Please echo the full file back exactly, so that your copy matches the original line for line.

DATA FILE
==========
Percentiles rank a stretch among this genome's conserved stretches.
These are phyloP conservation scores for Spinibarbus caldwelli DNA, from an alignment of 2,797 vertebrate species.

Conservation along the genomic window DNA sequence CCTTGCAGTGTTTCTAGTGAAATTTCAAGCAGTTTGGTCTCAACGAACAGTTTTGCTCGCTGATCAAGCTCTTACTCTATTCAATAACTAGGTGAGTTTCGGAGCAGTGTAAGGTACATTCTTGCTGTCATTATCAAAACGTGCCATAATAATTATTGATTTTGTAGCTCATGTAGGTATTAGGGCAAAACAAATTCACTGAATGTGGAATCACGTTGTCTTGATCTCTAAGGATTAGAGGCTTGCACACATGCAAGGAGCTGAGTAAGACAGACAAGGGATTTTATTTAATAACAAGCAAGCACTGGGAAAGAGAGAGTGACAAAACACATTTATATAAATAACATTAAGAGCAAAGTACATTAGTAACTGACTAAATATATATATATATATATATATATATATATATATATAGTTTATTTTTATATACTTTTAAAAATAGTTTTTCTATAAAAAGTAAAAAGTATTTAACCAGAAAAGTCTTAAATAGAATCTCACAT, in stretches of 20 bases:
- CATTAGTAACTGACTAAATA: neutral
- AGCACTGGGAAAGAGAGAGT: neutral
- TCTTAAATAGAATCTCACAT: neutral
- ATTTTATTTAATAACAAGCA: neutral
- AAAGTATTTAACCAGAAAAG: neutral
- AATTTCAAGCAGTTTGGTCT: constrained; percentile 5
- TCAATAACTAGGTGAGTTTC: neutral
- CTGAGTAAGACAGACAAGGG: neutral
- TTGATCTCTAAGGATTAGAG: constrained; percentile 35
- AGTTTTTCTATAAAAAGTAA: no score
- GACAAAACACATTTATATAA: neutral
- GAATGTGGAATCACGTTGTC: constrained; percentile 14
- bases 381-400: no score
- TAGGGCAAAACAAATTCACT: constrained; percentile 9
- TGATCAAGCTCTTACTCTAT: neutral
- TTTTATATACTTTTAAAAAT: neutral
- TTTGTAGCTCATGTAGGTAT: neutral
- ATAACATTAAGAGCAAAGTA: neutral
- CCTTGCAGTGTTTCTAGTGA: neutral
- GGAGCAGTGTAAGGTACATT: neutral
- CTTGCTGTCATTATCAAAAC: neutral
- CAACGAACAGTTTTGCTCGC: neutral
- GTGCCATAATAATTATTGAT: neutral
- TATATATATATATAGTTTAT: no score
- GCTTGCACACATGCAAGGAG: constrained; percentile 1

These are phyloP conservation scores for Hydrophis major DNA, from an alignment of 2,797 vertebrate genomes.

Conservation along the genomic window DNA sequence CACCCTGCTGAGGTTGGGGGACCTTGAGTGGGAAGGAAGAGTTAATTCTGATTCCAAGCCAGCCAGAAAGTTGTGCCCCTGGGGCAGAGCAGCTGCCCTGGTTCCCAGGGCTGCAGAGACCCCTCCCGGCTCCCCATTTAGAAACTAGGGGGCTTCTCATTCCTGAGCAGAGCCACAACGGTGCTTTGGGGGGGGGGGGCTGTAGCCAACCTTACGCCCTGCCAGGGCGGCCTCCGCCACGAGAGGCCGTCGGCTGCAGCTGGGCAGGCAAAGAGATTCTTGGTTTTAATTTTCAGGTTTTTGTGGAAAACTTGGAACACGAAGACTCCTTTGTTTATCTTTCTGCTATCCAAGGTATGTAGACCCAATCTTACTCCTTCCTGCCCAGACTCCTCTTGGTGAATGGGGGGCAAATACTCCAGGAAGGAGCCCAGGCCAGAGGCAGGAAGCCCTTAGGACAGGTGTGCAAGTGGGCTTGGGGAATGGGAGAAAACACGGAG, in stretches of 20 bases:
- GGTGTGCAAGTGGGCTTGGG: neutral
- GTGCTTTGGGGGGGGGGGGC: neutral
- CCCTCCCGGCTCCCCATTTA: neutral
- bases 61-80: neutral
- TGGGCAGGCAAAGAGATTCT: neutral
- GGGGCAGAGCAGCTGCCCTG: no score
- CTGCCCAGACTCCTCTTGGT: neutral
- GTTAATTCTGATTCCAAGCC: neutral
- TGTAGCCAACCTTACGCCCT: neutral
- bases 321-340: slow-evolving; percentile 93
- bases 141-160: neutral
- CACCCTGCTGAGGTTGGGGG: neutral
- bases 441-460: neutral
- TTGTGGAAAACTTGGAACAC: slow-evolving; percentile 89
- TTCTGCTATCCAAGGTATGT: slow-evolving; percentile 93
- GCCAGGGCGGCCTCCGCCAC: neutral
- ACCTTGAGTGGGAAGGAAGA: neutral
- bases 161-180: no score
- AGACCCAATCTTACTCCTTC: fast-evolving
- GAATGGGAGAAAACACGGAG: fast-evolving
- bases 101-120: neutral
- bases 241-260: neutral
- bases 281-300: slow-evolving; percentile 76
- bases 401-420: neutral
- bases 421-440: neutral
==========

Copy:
Percentiles rank a stretch among this genome's conserved stretches.
These are phyloP conservation scores for Spinibarbus caldwelli DNA, from an alignment of 2,797 vertebrate species.

Conservation along the genomic window DNA sequence CCTTGCAGTGTTTCTAGTGAAATTTCAAGCAGTTTGGTCTCAACGAACAGTTTTGCTCGCTGATCAAGCTCTTACTCTATTCAATAACTAGGTGAGTTTCGGAGCAGTGTAAGGTACATTCTTGCTGTCATTATCAAAACGTGCCATAATAATTATTGATTTTGTAGCTCATGTAGGTATTAGGGCAAAACAAATTCACTGAATGTGGAATCACGTTGTCTTGATCTCTAAGGATTAGAGGCTTGCACACATGCAAGGAGCTGAGTAAGACAGACAAGGGATTTTATTTAATAACAAGCAAGCACTGGGAAAGAGAGAGTGACAAAACACATTTATATAAATAACATTAAGAGCAAAGTACATTAGTAACTGACTAAATATATATATATATATATATATATATATATATATATAGTTTATTTTTATATACTTTTAAAAATAGTTTTTCTATAAAAAGTAAAAAGTATTTAACCAGAAAAGTCTTAAATAGAATCTCACAT, in stretches of 20 bases:
- CATTAGTAACTGACTAAATA: neutral
- AGCACTGGGAAAGAGAGAGT: neutral
- TCTTAAATAGAATCTCACAT: neutral
- ATTTTATTTAATAACAAGCA: neutral
- AAAGTATTTAACCAGAAAAG: neutral
- AATTTCAAGCAGTTTGGTCT: constrained; percentile 5
- TCAATAACTAGGTGAGTTTC: neutral
- CTGAGTAAGACAGACAAGGG: neutral
- TTGATCTCTAAGGATTAGAG: constrained; percentile 35
- AGTTTTTCTATAAAAAGTAA: no score
- GACAAAACACATTTATATAA: neutral
- GAATGTGGAATCACGTTGTC: constrained; percentile 14
- bases 381-400: no score
- TAGGGCAAAACAAATTCACT: constrained; percentile 9
- TGATCAAGCTCTTACTCTAT: neutral
- TTTTATATACTTTTAAAAAT: neutral
- TTTGTAGCTCATGTAGGTAT: neutral
- ATAACATTAAGAGCAAAGTA: neutral
- CCTTGCAGTGTTTCTAGTGA: neutral
- GGAGCAGTGTAAGGTACATT: neutral
- CTTGCTGTCATTATCAAAAC: neutral
- CAACGAACAGTTTTGCTCGC: neutral
- GTGCCATAATAATTATTGAT: neutral
- TATATATATATATAGTTTAT: no score
- GCTTGCACACATGCAAGGAG: constrained; percentile 1

These are phyloP conservation scores for Hydrophis major DNA, from an alignment of 2,797 vertebrate genomes.

Conservation along the genomic window DNA sequence CACCCTGCTGAGGTTGGGGGACCTTGAGTGGGAAGGAAGAGTTAATTCTGATTCCAAGCCAGCCAGAAAGTTGTGCCCCTGGGGCAGAGCAGCTGCCCTGGTTCCCAGGGCTGCAGAGACCCCTCCCGGCTCCCCATTTAGAAACTAGGGGGCTTCTCATTCCTGAGCAGAGCCACAACGGTGCTTTGGGGGGGGGGGGCTGTAGCCAACCTTACGCCCTGCCAGGGCGGCCTCCGCCACGAGAGGCCGTCGGCTGCAGCTGGGCAGGCAAAGAGATTCTTGGTTTTAATTTTCAGGTTTTTGTGGAAAACTTGGAACACGAAGACTCCTTTGTTTATCTTTCTGCTATCCAAGGTATGTAGACCCAATCTTACTCCTTCCTGCCCAGACTCCTCTTGGTGAATGGGGGGCAAATACTCCAGGAAGGAGCCCAGGCCAGAGGCAGGAAGCCCTTAGGACAGGTGTGCAAGTGGGCTTGGGGAATGGGAGAAAACACGGAG, in stretches of 20 bases:
- GGTGTGCAAGTGGGCTTGGG: neutral
- GTGCTTTGGGGGGGGGGGGC: neutral
- CCCTCCCGGCTCCCCATTTA: neutral
- bases 61-80: neutral
- TGGGCAGGCAAAGAGATTCT: neutral
- GGGGCAGAGCAGCTGCCCTG: no score
- CTGCCCAGACTCCTCTTGGT: neutral
- GTTAATTCTGATTCCAAGCC: neutral
- TGTAGCCAACCTTACGCCCT: neutral
- bases 321-340: slow-evolving; percentile 93
- bases 141-160: neutral
- CACCCTGCTGAGGTTGGGGG: neutral
- bases 441-460: neutral
- TTGTGGAAAACTTGGAACAC: slow-evolving; percentile 89
- TTCTGCTATCCAAGGTATGT: slow-evolving; percentile 93
- GCCAGGGCGGCCTCCGCCAC: neutral
- ACCTTGAGTGGGAAGGAAGA: neutral
- bases 161-180: no score
- AGACCCAATCTTACTCCTTC: fast-evolving
- GAATGGGAGAAAACACGGAG: fast-evolving
- bases 101-120: neutral
- bases 241-260: neutral
- bases 281-300: slow-evolving; percentile 76
- bases 401-420: neutral
- bases 421-440: neutral